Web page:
OAIC calls for better government transparency as privacy complaints surge
- 23 October, 2019 14:31
A steep rise in privacy complaints over the past year reflects the increasing complexity inherent in protecting growing volumes of personal data, the Office of the Australian Information Commissioner (OAIC) has observed as its annual report raises calls for the government to be more open with its handling of citizen data.
The OAIC’s annual report for 2018-19 found that some 3306 privacy complaints were lodged during the reporting year – up 12 percent on the previous year.
Finance providers accounted for 13 percent of complaints, with Australian government bodies (12 percent) and healthcare providers (10 percent) rounding out the three most complained-about industries.
Some 95 percent of privacy complaints were finalised within 12 months of their receipt. Complaints took 4.4 months, on average, to resolve and the agency finalised 2920 complaints – up 6 percent – during the year.
This increase – which came despite average resolution increasing from 3.7 months the previous year – will be addressed by increased funding through fiscal 2022, which Falk said will help the agency investigate and respond to privacy breaches as well as supporting stronger online privacy protections.
“The current focus on digital platforms in Australia and overseas highlights the scale of the issues we face in safeguarding personal data, in our data-driven economy,” Australian information commissioner and privacy commissioner Angelene Falk said in a statement.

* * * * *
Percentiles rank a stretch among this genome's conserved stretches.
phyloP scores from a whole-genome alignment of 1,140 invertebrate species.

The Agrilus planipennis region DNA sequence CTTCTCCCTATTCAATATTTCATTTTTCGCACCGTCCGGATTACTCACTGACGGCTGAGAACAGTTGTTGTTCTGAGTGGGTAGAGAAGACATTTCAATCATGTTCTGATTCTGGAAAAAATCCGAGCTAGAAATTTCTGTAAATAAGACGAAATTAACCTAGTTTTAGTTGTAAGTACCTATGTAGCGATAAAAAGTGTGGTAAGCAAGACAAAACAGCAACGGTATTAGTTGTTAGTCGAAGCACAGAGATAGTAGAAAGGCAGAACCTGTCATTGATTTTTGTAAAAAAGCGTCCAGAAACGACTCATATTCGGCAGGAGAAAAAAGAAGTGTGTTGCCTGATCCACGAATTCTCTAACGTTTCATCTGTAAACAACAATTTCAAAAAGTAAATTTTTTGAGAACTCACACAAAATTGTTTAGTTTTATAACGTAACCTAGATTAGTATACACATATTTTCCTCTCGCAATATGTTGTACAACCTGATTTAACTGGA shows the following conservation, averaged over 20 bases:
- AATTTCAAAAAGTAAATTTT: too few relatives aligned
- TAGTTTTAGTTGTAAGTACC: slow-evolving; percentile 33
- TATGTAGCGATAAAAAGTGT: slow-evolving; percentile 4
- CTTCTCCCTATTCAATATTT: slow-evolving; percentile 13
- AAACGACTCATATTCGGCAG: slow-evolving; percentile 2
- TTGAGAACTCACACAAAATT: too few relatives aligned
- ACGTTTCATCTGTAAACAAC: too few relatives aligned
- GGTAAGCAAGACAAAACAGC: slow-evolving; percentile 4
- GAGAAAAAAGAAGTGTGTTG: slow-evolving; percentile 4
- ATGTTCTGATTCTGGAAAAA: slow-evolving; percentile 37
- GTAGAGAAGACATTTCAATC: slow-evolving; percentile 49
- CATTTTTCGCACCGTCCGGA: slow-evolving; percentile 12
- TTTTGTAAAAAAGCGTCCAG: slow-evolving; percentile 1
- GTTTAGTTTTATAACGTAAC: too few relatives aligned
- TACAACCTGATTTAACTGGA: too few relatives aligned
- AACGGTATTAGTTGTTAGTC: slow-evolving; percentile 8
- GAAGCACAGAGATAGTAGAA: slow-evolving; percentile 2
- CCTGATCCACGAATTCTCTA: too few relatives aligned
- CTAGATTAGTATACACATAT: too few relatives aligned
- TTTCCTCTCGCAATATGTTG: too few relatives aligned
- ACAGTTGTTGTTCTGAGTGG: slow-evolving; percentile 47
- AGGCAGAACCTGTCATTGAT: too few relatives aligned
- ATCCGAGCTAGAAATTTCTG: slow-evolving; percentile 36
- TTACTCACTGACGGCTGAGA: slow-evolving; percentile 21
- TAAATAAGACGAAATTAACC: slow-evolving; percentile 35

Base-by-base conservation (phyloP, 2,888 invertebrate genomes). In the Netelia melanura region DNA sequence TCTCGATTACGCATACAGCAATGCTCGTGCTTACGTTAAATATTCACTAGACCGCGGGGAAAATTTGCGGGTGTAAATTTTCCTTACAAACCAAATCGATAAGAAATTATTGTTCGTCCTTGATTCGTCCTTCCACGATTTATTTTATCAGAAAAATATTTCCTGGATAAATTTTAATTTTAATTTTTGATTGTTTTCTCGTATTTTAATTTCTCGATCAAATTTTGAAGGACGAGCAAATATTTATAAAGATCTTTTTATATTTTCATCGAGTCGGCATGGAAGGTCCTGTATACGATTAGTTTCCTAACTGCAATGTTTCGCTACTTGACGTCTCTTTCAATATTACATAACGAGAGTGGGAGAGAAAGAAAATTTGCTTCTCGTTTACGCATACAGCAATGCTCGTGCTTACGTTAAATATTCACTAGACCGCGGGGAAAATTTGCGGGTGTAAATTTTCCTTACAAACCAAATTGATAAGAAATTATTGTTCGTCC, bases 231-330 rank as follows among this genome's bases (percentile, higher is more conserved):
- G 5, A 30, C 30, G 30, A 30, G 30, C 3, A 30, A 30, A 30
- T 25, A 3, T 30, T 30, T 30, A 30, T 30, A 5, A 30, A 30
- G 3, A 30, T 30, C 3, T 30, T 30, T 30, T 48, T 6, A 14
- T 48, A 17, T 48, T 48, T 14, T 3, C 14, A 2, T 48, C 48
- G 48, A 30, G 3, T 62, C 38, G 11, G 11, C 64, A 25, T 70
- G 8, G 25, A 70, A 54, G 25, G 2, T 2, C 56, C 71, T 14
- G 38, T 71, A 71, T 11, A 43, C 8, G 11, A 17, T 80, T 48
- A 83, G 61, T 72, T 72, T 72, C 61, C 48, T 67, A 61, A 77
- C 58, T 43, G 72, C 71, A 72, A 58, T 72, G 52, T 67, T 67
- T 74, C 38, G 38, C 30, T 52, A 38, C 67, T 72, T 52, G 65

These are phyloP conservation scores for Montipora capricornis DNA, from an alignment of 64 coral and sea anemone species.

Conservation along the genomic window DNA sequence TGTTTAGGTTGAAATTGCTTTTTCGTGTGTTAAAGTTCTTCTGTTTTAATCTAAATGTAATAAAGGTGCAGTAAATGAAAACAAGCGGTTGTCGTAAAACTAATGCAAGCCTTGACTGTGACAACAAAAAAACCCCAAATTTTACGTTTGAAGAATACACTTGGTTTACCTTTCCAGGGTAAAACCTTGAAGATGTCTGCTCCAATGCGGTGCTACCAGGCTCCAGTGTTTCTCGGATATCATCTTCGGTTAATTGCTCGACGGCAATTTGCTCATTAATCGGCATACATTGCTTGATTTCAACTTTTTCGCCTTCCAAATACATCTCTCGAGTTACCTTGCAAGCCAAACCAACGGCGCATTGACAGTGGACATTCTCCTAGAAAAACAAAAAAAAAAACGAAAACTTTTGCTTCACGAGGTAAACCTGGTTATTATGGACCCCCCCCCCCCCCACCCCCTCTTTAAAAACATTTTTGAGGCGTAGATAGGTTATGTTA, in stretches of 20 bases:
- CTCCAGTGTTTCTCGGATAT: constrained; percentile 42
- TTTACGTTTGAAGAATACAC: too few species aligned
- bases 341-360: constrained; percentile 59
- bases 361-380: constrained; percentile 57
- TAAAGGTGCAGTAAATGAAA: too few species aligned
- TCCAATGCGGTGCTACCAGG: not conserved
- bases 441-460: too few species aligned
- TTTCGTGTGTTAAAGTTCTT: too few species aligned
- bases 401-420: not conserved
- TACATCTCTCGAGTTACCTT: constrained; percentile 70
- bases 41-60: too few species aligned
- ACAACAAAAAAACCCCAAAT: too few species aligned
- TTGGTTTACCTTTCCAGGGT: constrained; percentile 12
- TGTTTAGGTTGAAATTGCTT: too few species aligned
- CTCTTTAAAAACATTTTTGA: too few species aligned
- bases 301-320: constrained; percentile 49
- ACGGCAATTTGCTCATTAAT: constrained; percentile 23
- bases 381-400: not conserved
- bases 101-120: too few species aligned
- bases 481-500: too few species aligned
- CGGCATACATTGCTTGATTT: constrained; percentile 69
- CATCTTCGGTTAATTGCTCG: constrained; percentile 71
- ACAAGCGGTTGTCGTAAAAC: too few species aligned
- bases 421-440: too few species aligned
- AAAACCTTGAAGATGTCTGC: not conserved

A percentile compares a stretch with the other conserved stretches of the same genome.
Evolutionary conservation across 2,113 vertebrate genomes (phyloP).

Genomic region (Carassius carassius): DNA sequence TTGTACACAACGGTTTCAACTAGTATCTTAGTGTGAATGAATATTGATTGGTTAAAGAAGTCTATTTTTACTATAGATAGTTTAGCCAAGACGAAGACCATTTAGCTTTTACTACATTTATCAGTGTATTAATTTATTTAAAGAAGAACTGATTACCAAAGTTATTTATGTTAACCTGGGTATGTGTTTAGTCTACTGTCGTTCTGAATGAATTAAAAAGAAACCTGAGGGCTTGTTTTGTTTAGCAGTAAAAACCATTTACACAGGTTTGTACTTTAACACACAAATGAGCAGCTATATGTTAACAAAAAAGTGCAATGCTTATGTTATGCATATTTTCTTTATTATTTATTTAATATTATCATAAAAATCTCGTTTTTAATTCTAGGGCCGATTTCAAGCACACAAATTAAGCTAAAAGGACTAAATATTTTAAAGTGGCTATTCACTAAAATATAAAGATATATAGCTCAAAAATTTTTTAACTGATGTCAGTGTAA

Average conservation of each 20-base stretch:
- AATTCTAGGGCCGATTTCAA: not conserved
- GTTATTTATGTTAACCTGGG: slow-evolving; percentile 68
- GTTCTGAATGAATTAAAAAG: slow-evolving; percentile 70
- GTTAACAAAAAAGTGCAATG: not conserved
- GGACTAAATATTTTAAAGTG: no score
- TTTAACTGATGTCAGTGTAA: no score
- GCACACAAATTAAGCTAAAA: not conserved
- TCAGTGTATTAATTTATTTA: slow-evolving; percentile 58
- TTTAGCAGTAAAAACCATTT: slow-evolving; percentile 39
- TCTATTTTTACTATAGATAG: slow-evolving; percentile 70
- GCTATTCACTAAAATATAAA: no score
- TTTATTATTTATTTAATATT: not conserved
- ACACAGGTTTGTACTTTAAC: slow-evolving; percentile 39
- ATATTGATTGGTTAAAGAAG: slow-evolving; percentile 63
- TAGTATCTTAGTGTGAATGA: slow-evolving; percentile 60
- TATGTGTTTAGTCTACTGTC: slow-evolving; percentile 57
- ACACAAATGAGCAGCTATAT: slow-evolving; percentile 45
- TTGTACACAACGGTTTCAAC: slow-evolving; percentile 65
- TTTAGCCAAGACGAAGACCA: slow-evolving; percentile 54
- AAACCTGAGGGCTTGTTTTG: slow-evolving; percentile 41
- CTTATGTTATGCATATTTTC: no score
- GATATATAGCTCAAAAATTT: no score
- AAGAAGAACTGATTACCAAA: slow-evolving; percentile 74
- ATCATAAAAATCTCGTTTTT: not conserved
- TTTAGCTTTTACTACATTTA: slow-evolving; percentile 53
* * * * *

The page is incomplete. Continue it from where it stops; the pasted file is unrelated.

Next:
The OAIC received 1160 data breaches during the reporting period, including 950 lodged under the mandatory notifiable data breaches (NDB) scheme. Employee education continued to be a crucial part of efforts to reduce privacy breaches, she said.
While there were more privacy complaints, the OAIC received 10 percent fewer privacy enquiries – 17,445, 77 percent of which were by phone – than last year. This may suggest citizens are becoming more comfortable with evolving privacy laws and their rights under those laws.
“Access to personal information also features strongly in both privacy complaints and requests for government-held information, under our national freedom of information (FOI) laws.”
The agency handled a similar increase in FOI requests, of which 38,879 were lodged during the year – an increase of 13 percent over the previous period. It also handled 925 requests for Information Commissioner (IC) reviews of FOI requests – up 16 percent on the previous year – that took an average 7.8 months to finalise, up from 6.7 months in the previous year.
IC reviews, Falk said, “provide important guidance to agencies” about how they should be improving citizens’ access to personal data.
The Departments of Home Affairs, Human Services and Veterans’ Affairs collectively received 69 percent of FOI requests, and some 83 percent of these were for personal information – suggesting to Falk that the government should figure out ways to be more open with its information sharing.
“One of the main ways to reduce pressure on the FOI system is through more proactive publication of government information,” she said. “Combined with administrative access schemes, this will streamline agency operations and make more government information readily available to the community, which increases the transparency of public sector operations and decision-making.”
A significant early result of this focus is the introduction of the Consumer Data Right (CDR), which is driving the government’s efforts to improve consumer access to their data. The OAIC has also been engaged on the formalisation of the Australian Government Agencies Privacy Code, which commenced on 1 July 2018.
Falk has also been appointed as a founding member of the National Data Advisory Council, which will explore ways to streamline the sharing and release of government data in a confidential and secure way.